We originally learned of Sarah’s cancer diagnosis during conversations we were having about how to celebrate the 20th anniversary of Girls Aloud.
We as a five had gone through so much life together. It is impossible to describe the situations, circumstances and life experiences we shared over those years. We lived, breathed and shaped one another in so many ways. It can only end up in a family type dynamic.
Sarah was the sparky one of our group. She was full of the spark of life and loved what we did. We all had different relationships and leaned on each at different times for different reasons over the years. I always felt like a big sister to Sarah, even though she was the older one. She would come to me for advice, or speak to me in confidence to share secrets.
When we learned that she was sick I felt stumped. I had always thought I had been or could be helpful in some way. There was always a solution to a perceived issue that meant it would eventually work out when we came together. We had managed to get through so many sticky situations over the years. But now I had a deep and overwhelming feeling of complete helplessness.
I was honest with Sarah about my feelings and she understood and said she felt the same. I jumped into what I knew I could do, which was all very surface-level stuff… things like care packages, with comfort and luxury items I knew she would like and enjoy. But still. I didn’t feel helpful, I just felt numb.
In the days leading up to the last time we would meet, Sarah came to spend a few days with me. She spoke so highly of and with such gratitude for those who had helped her through her medical journey. And of how much comfort they had brought her, and moments of joy. She was so grateful!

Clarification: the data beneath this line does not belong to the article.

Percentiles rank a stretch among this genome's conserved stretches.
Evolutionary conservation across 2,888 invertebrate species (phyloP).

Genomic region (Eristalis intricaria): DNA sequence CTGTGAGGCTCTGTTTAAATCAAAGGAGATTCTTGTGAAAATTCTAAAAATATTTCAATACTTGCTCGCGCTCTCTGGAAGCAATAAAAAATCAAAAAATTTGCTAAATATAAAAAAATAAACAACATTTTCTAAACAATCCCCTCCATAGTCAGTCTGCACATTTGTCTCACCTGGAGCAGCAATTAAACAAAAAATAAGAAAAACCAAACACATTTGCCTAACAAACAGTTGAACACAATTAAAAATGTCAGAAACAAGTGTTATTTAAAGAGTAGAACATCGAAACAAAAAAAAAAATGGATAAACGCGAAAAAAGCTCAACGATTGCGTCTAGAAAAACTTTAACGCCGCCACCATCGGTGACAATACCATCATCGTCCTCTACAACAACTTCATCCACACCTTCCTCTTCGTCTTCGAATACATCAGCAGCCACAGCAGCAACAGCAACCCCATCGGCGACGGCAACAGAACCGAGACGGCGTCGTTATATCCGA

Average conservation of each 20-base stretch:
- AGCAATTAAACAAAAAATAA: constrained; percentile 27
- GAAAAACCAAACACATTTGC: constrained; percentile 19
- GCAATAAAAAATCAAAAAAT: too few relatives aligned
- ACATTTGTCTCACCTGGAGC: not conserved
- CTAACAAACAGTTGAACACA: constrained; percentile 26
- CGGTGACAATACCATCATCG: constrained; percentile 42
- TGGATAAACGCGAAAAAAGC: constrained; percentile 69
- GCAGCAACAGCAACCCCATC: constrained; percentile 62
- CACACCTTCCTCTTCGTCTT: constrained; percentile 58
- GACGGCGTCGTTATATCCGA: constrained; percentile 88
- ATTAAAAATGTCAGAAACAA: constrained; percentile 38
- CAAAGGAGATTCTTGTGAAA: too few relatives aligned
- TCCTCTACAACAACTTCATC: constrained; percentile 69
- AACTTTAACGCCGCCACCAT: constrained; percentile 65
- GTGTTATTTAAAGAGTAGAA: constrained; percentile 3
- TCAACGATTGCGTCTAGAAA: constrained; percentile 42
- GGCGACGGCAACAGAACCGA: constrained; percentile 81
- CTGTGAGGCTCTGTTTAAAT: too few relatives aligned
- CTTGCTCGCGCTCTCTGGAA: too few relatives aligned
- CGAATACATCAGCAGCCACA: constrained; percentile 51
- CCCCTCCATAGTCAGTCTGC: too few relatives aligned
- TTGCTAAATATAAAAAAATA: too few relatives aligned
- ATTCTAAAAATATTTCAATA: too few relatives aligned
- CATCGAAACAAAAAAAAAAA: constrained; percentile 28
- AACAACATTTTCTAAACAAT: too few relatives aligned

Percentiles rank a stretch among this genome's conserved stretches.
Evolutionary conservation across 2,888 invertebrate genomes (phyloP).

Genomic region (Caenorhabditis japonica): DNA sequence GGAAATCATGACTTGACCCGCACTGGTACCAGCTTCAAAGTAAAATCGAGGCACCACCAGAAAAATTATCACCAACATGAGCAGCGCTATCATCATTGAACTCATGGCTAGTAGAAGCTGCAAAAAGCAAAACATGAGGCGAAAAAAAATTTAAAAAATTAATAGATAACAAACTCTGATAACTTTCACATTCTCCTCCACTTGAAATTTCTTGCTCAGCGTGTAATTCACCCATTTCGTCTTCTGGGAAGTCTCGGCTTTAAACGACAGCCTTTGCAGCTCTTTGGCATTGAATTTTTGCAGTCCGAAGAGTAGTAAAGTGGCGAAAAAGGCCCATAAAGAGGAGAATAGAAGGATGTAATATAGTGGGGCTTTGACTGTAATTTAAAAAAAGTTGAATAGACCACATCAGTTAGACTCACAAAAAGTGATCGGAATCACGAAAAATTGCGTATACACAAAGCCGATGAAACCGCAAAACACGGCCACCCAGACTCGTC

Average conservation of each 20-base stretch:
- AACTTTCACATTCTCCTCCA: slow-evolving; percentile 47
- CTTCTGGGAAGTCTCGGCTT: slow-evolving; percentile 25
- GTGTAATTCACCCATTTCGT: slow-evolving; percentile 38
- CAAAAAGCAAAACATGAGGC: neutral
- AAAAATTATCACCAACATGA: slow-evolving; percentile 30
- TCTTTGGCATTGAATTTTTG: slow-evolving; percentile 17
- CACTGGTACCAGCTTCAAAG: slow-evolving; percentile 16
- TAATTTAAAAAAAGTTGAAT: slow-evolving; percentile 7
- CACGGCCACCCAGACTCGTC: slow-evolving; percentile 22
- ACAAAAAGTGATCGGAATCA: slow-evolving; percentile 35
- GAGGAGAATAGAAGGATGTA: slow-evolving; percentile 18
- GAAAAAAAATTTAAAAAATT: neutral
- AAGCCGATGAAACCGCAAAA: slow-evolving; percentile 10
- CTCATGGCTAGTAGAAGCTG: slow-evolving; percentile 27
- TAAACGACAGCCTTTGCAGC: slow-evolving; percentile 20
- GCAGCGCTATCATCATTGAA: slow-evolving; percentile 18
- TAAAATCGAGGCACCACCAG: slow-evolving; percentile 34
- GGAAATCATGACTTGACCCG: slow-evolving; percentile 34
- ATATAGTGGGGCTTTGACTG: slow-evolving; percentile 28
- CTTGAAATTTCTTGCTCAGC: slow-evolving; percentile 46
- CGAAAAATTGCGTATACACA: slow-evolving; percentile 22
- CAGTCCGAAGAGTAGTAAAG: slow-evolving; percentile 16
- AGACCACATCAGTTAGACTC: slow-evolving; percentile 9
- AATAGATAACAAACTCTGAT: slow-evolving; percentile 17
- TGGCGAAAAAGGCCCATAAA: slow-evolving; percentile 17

I asked her over and over again how we could help. Was there anything she truly wanted or needed? Finally she said to me: “I would love you to create an evening, a gala of some kind for me. If I am here and can attend I will be able to thank those who have helped me through all of this, and pay that forward in a way that will help others when I’m gone.”
Unfortunately that wasn’t to be. Eight weeks later, Sarah passed.
The rest of Girls Aloud and I took up the baton soon after, rallying together to make sure we made Sarah’s last wish come true. I feel a great deal of responsibility to make it what she wanted and help create and provide help for others moving forward.
Our aim is to fund a study headed up by Sarah’s oncologist, which will look at why so many women are suffering this terrible ordeal so young, without any previous genetic markers. This vital understanding would not only help but potentially prevent others like Sarah from suffering the torment she did.
I would like to move forward by remembering Sarah before her illness. Although memories of that time do exist and are hard to shake, they hold no weight against the light she so brightly shone in the years beforehand. I have many, many more of those years to hold onto, and that is my intention. Her fun, bubbly side, her close-to-the-edge risky side, and her deeply soft and vulnerable side are some of the intricacies that made up Sarah in all of her glory.
In the last few days spent with her, we got to laugh, cry, reminisce, cook, watch spiritual programmes (our shared love) and pray together. Those are the parts I will keep in my heart as I let the illness recede into the background. Now I want to commemorate her by helping to give thanks to those who kept her going in her darkest of days and nights.
The darkest nights create the brightest stars.
Taken from the article in Vogue which you can read HERE